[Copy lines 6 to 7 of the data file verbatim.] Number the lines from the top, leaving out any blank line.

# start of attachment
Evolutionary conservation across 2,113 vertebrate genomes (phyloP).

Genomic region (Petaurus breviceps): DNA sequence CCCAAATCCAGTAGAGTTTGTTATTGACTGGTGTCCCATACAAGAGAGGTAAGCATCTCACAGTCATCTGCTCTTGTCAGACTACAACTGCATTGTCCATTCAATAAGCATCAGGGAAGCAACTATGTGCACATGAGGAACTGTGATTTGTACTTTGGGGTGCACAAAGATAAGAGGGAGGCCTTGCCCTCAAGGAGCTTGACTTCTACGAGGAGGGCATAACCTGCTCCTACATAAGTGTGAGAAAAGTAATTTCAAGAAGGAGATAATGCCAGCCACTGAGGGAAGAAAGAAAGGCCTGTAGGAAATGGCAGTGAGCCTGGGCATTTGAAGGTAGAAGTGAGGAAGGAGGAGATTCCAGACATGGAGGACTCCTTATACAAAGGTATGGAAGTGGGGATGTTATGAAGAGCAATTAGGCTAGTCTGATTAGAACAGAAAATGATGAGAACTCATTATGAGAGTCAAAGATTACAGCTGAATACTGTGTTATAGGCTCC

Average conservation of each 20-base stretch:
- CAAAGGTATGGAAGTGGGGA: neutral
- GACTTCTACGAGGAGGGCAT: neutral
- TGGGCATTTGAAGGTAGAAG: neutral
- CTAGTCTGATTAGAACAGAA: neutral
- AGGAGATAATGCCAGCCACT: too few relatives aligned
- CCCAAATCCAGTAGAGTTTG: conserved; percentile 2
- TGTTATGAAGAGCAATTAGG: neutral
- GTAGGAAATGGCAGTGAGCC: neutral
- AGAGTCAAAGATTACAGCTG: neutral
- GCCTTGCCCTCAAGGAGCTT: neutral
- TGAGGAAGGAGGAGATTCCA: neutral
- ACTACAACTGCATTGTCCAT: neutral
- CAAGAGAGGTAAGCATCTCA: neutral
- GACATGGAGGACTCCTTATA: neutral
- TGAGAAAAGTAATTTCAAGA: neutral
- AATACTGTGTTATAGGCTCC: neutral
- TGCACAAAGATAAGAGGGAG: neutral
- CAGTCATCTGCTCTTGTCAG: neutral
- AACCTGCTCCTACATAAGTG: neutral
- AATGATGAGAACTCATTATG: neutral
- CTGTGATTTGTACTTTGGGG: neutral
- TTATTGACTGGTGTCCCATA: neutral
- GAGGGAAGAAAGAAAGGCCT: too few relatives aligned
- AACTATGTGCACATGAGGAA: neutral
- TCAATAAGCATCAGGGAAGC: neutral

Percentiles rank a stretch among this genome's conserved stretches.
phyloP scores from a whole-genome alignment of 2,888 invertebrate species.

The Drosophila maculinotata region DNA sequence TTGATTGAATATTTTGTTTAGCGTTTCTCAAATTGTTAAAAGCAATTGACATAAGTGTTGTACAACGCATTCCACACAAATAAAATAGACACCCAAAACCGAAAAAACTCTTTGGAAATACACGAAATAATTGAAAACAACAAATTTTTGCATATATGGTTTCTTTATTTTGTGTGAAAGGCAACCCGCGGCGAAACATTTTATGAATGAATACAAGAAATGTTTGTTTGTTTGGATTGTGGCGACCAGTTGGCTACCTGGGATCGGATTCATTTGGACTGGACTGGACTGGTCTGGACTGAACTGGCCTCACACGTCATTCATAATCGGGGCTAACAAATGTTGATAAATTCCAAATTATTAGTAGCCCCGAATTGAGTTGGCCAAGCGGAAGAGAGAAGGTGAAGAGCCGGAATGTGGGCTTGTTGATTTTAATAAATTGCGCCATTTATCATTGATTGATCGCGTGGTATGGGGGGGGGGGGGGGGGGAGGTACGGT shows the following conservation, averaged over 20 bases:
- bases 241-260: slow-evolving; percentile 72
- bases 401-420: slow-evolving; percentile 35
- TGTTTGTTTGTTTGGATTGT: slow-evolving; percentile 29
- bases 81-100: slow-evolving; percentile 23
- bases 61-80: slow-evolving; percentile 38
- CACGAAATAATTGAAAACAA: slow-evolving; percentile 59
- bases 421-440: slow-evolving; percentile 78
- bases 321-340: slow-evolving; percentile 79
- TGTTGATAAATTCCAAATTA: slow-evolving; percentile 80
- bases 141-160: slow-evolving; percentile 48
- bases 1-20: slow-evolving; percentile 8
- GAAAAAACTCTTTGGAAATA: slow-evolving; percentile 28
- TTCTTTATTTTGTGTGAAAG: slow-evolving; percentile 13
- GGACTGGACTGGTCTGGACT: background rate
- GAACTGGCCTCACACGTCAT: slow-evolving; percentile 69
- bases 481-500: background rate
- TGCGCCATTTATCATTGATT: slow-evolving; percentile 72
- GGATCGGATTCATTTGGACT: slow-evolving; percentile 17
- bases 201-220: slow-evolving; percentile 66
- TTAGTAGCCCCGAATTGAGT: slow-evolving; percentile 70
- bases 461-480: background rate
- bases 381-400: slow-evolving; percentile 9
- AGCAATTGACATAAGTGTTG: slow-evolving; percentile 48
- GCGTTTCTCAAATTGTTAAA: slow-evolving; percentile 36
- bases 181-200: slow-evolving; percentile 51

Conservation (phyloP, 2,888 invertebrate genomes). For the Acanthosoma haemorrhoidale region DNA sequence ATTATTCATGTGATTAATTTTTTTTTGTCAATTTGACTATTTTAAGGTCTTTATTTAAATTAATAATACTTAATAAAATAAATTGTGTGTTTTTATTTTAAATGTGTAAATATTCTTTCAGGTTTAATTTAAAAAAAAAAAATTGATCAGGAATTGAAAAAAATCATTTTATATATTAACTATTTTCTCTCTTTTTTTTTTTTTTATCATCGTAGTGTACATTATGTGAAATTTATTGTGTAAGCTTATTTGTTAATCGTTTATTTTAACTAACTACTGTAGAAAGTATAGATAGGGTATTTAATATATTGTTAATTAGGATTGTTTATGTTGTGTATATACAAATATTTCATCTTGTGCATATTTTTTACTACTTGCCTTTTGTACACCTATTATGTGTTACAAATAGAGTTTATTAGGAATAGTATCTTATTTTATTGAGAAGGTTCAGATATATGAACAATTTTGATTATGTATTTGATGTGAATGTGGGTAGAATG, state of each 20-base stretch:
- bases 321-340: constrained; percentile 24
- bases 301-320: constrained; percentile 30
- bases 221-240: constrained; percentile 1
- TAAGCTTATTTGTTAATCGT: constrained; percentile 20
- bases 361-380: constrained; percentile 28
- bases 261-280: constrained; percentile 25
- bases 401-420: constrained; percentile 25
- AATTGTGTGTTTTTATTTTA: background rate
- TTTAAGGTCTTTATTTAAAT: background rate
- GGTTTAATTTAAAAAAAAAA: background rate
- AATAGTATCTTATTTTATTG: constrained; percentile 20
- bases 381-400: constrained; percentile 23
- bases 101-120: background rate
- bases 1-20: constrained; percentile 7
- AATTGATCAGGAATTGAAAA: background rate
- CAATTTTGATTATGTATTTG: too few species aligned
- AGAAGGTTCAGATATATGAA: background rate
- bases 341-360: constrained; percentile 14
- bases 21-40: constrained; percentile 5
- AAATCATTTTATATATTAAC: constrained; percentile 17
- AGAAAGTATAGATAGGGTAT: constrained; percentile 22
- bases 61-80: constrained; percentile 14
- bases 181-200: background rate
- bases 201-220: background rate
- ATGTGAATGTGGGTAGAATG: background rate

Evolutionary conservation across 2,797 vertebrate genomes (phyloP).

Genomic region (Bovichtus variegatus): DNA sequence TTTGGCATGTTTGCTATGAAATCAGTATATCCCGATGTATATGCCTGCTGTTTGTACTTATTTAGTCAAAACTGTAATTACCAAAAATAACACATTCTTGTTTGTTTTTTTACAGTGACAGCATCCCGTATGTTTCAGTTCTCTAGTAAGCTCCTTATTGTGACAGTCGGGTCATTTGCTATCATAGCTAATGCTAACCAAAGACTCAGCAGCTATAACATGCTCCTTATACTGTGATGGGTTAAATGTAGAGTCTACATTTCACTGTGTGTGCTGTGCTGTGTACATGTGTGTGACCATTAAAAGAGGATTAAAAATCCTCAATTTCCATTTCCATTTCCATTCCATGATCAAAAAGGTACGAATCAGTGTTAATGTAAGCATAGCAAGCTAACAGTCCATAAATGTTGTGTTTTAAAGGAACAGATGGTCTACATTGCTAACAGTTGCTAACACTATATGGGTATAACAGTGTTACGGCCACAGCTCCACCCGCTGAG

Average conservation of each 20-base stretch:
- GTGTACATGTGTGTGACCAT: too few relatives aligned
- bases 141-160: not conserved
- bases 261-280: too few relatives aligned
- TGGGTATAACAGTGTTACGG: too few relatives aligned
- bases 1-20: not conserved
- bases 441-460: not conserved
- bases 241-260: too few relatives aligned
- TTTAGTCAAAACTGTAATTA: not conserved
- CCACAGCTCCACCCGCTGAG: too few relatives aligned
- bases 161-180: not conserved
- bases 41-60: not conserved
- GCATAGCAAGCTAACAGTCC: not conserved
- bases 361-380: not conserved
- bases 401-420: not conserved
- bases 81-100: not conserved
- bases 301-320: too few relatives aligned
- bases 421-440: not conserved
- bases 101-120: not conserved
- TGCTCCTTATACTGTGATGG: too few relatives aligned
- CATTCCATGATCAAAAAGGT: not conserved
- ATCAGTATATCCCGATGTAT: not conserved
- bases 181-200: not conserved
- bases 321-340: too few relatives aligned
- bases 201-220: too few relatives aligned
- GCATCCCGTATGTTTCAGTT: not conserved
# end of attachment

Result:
- TGGGCATTTGAAGGTAGAAG: neutral
- CTAGTCTGATTAGAACAGAA: neutral